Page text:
The Las Vegas Wash is a 12-mile-long channel which feeds most of the Las Vegas Valley's excess water into Lake Mead. The Las Vegas Wash is the primary channel through which the Las Vegas Valley's excess water returns to Lake Mead entering at the Las Vegas Bay. Nearly 97 percent of the water flowing into Lake Mead comes from the Colorado River. The remaining 3 percent of the water in Lake Mead comes from the Muddy and Virgin Rivers and nearly 2 percent from the Las Vegas Wash. The wash is fed by urban runoff, shallow ground water, reclaimed water, and storm water and acts as the kidneys of the environment, cleaning the water that runs through it. The major natural sources that feed the wash are: Duck Creek, Las Vegas Creek, Flamingo Wash, Pittman Wash, Monson Channel, Sloan Channel, Meadows Detention Basin, and the Tule Springs Wash. Near its terminus at Las Vegas Bay, the wash passes under the man-made Lake Las Vegas through two 7 foot diameter pipes.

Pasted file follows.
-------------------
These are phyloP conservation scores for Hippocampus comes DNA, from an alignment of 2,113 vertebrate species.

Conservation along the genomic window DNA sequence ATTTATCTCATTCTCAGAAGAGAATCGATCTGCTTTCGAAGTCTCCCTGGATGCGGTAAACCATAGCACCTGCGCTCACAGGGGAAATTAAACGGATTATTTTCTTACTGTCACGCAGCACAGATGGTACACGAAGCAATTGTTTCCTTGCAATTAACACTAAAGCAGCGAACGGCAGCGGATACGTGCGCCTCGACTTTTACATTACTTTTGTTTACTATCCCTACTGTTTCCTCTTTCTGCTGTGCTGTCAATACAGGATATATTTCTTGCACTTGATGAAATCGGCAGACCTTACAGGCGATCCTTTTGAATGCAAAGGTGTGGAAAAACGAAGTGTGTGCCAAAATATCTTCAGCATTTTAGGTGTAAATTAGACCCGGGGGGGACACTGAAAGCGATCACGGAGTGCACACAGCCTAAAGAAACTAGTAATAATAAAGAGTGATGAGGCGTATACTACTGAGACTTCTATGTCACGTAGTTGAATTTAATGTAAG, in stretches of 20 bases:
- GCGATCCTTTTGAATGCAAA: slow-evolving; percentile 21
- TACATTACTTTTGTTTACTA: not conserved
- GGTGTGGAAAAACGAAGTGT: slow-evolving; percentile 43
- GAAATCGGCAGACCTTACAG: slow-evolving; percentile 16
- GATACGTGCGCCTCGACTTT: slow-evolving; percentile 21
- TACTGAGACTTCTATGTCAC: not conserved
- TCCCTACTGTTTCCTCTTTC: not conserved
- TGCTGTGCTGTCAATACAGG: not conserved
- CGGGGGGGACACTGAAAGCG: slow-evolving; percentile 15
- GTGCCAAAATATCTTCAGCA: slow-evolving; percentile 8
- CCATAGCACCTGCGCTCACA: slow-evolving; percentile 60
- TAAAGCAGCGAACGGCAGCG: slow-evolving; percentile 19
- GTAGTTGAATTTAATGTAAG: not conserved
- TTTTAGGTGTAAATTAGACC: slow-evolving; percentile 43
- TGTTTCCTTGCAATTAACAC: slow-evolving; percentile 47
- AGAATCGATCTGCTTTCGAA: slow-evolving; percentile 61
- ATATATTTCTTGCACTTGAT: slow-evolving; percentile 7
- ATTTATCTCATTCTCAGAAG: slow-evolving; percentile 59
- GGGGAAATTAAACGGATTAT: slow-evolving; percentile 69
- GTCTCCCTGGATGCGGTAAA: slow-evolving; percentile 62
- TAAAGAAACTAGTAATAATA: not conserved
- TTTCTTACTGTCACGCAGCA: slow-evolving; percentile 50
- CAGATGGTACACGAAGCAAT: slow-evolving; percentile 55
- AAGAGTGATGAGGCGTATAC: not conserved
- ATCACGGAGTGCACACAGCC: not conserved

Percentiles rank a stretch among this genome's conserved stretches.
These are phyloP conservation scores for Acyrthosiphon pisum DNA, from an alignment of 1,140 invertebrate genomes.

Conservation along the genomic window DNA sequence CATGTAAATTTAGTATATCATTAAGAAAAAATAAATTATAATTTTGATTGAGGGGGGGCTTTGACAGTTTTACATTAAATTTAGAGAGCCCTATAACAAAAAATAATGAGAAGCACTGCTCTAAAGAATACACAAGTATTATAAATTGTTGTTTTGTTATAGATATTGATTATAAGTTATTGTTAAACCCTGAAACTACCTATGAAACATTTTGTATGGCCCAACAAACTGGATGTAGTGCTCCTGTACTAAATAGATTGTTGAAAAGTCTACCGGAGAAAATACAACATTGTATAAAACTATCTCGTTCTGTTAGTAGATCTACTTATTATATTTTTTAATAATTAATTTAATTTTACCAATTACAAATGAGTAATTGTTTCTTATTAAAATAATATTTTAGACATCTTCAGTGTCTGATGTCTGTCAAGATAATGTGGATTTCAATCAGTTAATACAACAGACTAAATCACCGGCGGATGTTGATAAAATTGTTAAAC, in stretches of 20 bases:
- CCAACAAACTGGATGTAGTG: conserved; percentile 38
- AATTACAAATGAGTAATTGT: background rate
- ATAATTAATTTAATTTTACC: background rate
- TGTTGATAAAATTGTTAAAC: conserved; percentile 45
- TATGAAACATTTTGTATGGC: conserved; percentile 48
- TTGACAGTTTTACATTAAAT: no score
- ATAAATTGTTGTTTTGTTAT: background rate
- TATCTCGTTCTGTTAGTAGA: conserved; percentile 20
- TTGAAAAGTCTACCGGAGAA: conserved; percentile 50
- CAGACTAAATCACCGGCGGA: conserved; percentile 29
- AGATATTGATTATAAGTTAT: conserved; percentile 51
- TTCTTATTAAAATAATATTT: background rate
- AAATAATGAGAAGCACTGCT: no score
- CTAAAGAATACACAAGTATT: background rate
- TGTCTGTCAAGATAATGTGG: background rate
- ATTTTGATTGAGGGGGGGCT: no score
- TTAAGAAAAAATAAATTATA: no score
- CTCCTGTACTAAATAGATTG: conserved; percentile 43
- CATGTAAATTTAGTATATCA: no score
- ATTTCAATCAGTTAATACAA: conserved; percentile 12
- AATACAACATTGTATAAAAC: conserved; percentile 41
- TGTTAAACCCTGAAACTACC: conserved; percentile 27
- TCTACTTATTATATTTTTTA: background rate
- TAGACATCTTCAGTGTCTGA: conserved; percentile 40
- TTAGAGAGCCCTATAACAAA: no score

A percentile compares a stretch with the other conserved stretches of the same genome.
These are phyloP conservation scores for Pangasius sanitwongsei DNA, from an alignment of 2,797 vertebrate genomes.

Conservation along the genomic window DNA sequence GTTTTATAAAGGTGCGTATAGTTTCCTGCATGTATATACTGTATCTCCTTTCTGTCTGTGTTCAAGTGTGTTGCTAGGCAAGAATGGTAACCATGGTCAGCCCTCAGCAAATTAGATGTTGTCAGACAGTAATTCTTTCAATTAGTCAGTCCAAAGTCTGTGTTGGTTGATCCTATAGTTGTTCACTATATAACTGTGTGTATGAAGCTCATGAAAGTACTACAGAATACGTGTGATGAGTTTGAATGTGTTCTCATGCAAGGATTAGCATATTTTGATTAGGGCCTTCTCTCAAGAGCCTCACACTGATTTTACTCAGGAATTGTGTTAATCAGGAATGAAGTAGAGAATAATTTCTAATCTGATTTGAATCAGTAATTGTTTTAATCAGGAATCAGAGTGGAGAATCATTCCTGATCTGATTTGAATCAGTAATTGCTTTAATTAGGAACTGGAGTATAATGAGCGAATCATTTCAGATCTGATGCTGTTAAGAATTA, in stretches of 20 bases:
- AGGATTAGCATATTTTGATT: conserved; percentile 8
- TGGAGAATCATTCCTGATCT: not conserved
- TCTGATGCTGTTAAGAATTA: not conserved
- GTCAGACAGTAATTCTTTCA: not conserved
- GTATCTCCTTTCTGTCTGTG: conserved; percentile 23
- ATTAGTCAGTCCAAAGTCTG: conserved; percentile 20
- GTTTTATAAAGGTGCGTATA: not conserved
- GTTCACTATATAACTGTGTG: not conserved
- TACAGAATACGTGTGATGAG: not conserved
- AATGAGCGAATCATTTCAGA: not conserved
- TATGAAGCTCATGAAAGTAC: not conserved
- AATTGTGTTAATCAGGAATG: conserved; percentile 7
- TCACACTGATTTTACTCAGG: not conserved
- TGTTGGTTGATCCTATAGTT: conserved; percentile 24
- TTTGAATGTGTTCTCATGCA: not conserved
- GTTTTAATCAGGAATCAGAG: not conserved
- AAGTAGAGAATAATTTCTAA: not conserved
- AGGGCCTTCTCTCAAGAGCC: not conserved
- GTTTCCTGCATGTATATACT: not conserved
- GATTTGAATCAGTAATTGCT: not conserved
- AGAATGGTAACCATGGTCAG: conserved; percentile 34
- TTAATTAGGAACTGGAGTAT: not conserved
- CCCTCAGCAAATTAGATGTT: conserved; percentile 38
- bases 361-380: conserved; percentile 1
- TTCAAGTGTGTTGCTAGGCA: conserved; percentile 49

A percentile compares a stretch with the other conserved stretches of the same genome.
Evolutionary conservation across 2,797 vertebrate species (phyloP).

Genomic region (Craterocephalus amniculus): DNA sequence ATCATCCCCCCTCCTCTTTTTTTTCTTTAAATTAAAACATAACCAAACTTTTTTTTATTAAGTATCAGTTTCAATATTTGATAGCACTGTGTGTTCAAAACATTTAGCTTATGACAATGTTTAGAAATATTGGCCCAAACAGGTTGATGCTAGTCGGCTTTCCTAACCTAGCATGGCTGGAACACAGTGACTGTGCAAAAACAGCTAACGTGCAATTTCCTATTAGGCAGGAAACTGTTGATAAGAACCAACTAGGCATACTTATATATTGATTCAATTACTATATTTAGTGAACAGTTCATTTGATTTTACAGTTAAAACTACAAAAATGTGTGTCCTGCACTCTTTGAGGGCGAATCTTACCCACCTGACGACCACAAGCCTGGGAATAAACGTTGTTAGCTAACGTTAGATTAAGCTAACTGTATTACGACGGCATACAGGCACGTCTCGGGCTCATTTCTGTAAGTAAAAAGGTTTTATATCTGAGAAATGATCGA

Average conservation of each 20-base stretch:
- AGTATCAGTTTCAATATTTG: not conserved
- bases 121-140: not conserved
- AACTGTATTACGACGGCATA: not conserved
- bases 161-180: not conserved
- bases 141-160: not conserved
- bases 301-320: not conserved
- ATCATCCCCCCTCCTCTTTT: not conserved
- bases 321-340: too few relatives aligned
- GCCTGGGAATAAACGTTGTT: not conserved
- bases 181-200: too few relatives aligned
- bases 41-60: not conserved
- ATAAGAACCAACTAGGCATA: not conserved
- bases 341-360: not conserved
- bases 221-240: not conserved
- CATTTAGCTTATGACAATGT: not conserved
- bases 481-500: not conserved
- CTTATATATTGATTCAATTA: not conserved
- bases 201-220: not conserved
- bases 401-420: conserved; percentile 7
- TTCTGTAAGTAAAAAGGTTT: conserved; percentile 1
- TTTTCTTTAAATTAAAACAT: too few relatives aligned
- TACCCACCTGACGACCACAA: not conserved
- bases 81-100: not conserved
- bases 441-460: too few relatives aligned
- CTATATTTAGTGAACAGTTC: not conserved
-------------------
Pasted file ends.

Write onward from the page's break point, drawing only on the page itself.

Every day, about 100 million gallons of raw sewage is treated by the Clark County Water Reclamation District's several facilities, which cleans sewage water for unincorporated Southern Nevada. Roughly 90 million gallons of reclaimed water is released daily into the Las Vegas Wash, replenishing Lake Mead with billions of gallons every year. In exchange, we are allowed to take that much more water out of the lake, over and above our preset allotment.
Erosion is perhaps the greatest threat to the Las Vegas Wash, and therefore is one of the biggest challenges being addressed. One way to mitigate the potential for erosion is by placing erosion control structures (which are also known as weirs) throughout the Wash. In total, 21 structures are planned for the Wash. As of May 2017, 19 have been completed and one is currently being constructed. The weirs are constructed using steel sheet pile, concrete and flexible rock rip rap. As sections of the channel are stabilized, additional riparian and wetland habitat are developed. The weirs help slow the water, creating a pond behind the structures in which wetland plants can establish. Weir construction activities also clear acres of invasive plants such as tamarisk from the banks of the Wash. These cleared areas are then revegetated with native species. So far, 337 acres of land has been revegetated along the Wash.
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